At a time when the global growth is shrinking every year, is it possible for BRICS nations to double their trade over the next 4 years?
On the final day of BRICS summit, India's Prime Minister Narendra Modi said, "In 2015, intra-BRICS trade stood at about $250 billion. We should set ourselves a target to double this number to $500 billion by 2020."
Is such a target achievable?
The 5-nation block that inclues Brazil, Russia, India, China and South Africa was once touted as an engine of growth due to sheer size of their population and growth prospects. Almost every economist in the world bet on BRICS as the next investment destination. BRICS, according to these experts, was supposed to replace the Western economies.
Together, the 4 original BRIC (South Africa joined the group later) countries made up over 40% of the world's population (with nearly 2.8 billion people), covered more than a quarter of the world's land area over three continents, and accounted for more than 25% of the global GDP.
But, the past 2 years have proved that even the BRICS economies are vulnerable to the cyclical slowdown in the world economy.
Here is a look at the current condition of BRICS economies.
Brazil, Latin America's largest economy, is forecast to shrink around 3% in 2016. According to CNN, unemployment and inflation in Brazil are hovering around 10%.
So can Brazil's economy recover over the next 4 years?
Certainly, but only if commodity prices, especially for soy and iron ore, see an uptick in demand. And that certainly will not come only from BRICS nations.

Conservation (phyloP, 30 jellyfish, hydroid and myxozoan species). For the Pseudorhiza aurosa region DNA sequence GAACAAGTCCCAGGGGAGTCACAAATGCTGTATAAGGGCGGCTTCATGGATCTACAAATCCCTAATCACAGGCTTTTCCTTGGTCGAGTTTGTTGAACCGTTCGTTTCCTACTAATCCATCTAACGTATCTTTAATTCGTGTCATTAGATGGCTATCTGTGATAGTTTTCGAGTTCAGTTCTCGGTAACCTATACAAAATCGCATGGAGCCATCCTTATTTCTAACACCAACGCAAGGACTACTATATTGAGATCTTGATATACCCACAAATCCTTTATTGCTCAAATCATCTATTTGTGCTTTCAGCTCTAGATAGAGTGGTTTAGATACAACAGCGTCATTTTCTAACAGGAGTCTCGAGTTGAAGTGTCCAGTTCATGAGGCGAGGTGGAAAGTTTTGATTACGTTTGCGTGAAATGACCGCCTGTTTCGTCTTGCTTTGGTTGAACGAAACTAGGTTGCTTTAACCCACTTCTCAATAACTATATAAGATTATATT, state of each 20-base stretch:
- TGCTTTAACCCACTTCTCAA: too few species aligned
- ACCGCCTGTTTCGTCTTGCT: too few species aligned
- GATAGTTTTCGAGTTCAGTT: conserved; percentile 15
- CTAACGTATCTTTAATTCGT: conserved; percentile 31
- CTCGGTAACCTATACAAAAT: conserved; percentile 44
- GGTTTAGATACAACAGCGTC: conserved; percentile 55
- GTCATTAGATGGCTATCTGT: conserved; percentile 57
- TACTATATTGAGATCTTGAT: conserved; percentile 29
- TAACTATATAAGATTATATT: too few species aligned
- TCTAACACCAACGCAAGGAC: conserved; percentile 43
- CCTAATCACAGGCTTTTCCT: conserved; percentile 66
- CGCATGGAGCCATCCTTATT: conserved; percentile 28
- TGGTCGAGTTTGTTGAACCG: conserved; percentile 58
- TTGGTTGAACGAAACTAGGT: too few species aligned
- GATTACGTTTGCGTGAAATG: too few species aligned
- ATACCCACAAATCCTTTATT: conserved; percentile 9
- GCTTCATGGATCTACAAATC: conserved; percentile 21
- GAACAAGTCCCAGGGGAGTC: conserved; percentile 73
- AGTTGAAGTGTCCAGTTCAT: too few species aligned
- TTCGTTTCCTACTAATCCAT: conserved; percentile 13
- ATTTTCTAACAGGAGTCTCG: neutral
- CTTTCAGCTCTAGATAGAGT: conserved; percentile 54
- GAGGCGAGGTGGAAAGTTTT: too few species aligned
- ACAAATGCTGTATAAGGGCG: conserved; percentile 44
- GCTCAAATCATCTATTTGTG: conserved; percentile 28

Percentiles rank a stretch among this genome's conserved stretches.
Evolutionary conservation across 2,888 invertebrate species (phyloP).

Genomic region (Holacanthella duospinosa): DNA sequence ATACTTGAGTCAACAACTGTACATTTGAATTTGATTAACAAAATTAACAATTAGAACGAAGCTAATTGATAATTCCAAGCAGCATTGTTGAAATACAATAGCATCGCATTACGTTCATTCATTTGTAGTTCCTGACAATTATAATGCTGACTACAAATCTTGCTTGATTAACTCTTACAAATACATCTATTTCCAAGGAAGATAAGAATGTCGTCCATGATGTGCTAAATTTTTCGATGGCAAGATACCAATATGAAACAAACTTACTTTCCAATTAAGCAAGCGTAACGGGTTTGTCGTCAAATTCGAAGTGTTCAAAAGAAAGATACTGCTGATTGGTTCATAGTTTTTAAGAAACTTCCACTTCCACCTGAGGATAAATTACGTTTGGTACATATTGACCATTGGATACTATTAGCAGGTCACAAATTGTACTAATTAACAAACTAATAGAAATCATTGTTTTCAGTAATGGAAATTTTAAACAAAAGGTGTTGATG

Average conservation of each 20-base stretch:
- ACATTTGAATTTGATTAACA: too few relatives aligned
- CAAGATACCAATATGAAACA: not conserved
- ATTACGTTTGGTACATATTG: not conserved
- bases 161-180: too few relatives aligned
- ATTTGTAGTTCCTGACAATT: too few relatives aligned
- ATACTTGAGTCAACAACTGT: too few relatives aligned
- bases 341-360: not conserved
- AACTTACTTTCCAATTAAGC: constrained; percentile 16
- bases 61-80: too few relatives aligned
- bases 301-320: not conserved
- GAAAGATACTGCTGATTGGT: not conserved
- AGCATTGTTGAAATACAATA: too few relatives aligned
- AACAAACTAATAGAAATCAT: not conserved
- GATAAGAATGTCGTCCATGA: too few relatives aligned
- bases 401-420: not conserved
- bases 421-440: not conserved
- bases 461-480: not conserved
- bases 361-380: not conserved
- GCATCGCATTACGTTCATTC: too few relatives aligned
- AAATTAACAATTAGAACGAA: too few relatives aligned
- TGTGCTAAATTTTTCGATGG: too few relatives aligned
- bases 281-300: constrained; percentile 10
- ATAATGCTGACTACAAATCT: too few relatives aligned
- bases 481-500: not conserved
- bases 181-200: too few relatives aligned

Russia's GDP shrank 3.7% last year before stabilising as energy markets improved. But even this year, the International Monetary Fund predicts a contraction of 0.8% this year.
China's economy is growing at its slowest pace in over two decades. Again, the Chinese economy is more dependent on global growth than BRICS economies to rebound as the per capita income of BRICS nations cannot oil the engine of the Chinese manufacturing machines.
South Africa's economy, the largest economy in Africa, is the smallest among BRICS countries. The country's economy is estimated t $327 billion in 2015, with an unemployment rate of 23%.
South Africa, which joined the BRIC group in 2010, suffers from issues like power outages, electricity tariff increases, labour unrest and weak consumer and investor confidence. The country, which was finally freed from the regime of apartheid only in 1994, faces a huge challenge to manage social as well as economic inequality in society, which has worsened the labour unrest in the mining sector.
Given the weak economic conditions of BRICS nations, it looks highly unlikely that these countries would be able to double their trade by 2020. And, even in case they manage to achieve that, it would be important to see where India is placed in that trade.
So far, India's despite being the fastest growing economy in the world ahead of China runs on a trade deficit with most BRICS countries.
According to Business Today magazine, in 2014-15 India's trade deficit With China touched $48.47 billion. India's exports to China shrank by $11.93 billion as bilateral trade registered a marginal increase, totaling $60.40 billion.
With Russia India's import were of $4.24 billion, while its export value was just $2.09 billion.
With South Africa, India's total export value was just $5.29 billion while import value was $6.49 billion.
Moreover, India has developed rift with China over the issue of latter's support to Pakistan at international forums on the issue of terrorism. This has resulted in calls of boycott of Chinese goods in India by political groups.
In a scenario when two of the most promising countries in an economic block are not on terms talks, doubling the trade by 2020 looks like wishful thinking.
Edited by Aleesha Matharu